If you have an interest in supporting safe A-ASC use, sign up at http://www.cellmedicinesociety.org/

1. Alhadlaq, A. and J.J. Mao, Mesenchymal stem cells: isolation and therapeutics. Stem Cells Dev, 2004. 13(4): p. 436-48.

2. Halme, D.G. and D.A. Kessler, FDA regulation of stem-cell-based therapies. N Engl J Med, 2006. 355(16): p. 1730-5.

3. People v. Privitera. California Reporter, 1977. 141: p. 764-774.

4. USFDA, Pharmacy Compounding-Compliance Policy Guideline 460.200. Federal Register, Jun 7 2002. 67.

5. Association for Molecular Pathology et. al. vs. United States Patent and Trademark Office. 2010, United States District Court; Southern District of New York.

6. Centeno, C.J., et al., Safety and complications reporting on the re-implantation of culture-expanded mesenchymal stem cells using autologous platelet lysate technique. Curr Stem Cell Res Ther, 2010. 5(1): p. 81-93.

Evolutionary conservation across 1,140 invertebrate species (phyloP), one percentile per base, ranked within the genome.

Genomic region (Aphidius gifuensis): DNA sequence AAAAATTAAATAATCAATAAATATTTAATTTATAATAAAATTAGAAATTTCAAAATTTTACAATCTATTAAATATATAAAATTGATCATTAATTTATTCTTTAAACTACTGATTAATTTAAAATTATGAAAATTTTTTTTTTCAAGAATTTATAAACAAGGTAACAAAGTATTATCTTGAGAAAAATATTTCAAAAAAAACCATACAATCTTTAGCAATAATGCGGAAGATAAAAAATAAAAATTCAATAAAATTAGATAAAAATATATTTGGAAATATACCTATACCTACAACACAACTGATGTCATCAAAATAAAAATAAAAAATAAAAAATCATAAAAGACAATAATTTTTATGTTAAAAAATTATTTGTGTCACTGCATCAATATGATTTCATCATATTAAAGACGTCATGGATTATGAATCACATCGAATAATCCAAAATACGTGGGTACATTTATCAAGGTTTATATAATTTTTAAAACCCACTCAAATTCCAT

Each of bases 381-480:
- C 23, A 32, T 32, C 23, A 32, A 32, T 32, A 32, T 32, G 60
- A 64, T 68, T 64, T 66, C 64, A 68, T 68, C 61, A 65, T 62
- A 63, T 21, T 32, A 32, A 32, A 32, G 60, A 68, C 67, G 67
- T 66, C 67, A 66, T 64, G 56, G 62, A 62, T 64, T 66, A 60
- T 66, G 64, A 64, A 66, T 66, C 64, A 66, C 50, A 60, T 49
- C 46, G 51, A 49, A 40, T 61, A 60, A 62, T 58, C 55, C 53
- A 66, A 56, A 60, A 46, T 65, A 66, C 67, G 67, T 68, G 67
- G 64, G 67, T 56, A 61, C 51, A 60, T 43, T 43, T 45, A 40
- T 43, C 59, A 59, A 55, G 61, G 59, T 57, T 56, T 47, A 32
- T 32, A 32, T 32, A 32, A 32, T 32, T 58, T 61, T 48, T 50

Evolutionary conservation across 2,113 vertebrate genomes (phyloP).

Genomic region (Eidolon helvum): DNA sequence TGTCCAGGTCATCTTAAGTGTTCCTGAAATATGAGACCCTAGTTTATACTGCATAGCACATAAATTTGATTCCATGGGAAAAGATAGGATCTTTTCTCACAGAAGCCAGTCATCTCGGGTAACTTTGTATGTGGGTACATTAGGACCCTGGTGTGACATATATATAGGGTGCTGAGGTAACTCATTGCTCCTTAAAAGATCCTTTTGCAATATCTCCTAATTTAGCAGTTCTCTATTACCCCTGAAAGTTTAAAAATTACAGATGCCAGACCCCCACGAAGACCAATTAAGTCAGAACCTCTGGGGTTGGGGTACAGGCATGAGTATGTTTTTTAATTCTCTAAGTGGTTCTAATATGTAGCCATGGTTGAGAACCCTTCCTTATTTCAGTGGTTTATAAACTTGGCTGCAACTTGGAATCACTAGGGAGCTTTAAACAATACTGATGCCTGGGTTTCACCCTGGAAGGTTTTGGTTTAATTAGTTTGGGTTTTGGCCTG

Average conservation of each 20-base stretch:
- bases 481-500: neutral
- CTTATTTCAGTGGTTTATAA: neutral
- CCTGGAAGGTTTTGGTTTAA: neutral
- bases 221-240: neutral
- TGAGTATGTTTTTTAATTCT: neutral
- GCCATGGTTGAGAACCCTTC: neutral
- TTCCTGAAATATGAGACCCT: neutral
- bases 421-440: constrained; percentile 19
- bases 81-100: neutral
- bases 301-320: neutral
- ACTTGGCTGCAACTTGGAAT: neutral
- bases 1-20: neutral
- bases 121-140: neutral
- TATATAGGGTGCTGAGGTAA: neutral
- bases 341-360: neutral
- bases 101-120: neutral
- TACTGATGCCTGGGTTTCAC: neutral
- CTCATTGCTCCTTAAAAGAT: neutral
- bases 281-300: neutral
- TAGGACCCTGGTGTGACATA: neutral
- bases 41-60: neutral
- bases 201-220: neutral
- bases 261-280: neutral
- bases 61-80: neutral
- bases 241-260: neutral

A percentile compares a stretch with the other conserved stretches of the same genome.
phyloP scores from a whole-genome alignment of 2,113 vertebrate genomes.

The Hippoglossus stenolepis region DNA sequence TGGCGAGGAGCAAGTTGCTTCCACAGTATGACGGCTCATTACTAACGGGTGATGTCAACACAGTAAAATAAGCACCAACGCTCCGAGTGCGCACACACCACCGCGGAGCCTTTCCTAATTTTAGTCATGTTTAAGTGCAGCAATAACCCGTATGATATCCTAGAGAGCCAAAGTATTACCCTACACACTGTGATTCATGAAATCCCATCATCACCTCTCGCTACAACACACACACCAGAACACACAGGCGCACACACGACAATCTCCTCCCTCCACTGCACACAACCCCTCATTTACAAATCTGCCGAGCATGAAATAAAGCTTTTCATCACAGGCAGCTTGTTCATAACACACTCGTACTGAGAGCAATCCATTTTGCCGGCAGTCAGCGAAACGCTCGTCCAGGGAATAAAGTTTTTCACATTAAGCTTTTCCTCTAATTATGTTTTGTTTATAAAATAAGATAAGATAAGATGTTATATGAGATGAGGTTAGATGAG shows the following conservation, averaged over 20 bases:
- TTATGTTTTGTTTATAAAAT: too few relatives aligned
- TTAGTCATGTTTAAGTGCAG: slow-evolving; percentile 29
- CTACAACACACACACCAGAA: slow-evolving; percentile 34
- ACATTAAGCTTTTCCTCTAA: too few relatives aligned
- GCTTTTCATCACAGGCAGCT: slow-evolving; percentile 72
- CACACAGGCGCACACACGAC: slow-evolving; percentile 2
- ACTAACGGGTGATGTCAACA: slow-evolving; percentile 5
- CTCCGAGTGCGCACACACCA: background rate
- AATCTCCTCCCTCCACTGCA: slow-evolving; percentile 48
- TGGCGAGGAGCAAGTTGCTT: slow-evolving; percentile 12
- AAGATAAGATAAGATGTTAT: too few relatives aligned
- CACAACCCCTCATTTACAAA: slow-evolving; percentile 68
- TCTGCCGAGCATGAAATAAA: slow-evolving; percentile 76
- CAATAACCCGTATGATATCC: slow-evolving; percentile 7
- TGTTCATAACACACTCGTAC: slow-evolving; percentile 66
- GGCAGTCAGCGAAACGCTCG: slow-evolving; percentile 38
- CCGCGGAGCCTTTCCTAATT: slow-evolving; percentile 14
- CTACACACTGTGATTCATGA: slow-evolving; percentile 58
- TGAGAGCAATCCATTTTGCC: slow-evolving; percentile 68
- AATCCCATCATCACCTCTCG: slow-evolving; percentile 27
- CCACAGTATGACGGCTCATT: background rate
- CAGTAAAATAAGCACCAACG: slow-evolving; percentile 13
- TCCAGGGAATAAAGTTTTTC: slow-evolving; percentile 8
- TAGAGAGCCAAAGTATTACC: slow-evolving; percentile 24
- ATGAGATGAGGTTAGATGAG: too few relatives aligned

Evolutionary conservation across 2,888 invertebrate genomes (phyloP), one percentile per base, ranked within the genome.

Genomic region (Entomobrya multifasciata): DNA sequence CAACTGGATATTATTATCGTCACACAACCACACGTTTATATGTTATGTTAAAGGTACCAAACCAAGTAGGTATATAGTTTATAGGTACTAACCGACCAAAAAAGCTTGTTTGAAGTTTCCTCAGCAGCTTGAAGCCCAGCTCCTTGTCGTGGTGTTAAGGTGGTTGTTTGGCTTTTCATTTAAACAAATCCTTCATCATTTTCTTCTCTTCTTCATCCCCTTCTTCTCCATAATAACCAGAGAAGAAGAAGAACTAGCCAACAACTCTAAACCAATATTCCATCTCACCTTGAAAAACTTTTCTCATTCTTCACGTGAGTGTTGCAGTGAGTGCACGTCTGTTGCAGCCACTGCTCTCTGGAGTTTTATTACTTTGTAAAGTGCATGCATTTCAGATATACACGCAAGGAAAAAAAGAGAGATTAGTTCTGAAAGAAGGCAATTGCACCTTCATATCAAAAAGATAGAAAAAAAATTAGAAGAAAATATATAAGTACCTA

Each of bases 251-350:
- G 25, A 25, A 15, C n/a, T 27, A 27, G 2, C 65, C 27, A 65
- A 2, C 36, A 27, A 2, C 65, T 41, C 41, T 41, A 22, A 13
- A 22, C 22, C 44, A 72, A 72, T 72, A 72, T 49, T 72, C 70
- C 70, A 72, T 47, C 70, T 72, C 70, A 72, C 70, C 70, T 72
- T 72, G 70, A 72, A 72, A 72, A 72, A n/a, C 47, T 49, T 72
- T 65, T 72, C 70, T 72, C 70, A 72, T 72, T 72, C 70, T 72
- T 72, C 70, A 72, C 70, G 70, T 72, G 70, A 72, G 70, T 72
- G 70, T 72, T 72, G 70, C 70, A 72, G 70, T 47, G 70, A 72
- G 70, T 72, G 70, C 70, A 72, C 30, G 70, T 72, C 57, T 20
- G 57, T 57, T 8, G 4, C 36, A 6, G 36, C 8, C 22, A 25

7. Schafer, R., et al., Functional investigations on human mesenchymal stem cells exposed to magnetic fields and labeled with clinically approved iron nanoparticles. BMC Cell Biol, 2010. 11(1): p. 22.

Christopher J. Centeno, M.D. is a stem cell expert and founding member of the International Cellular Medicine Society. He practices image guided, percutaneous, orthopedic stem cell therapy in Denver, Colorado, where he maintains a state of the art stem cell culture expansion facility as part of his medical practice.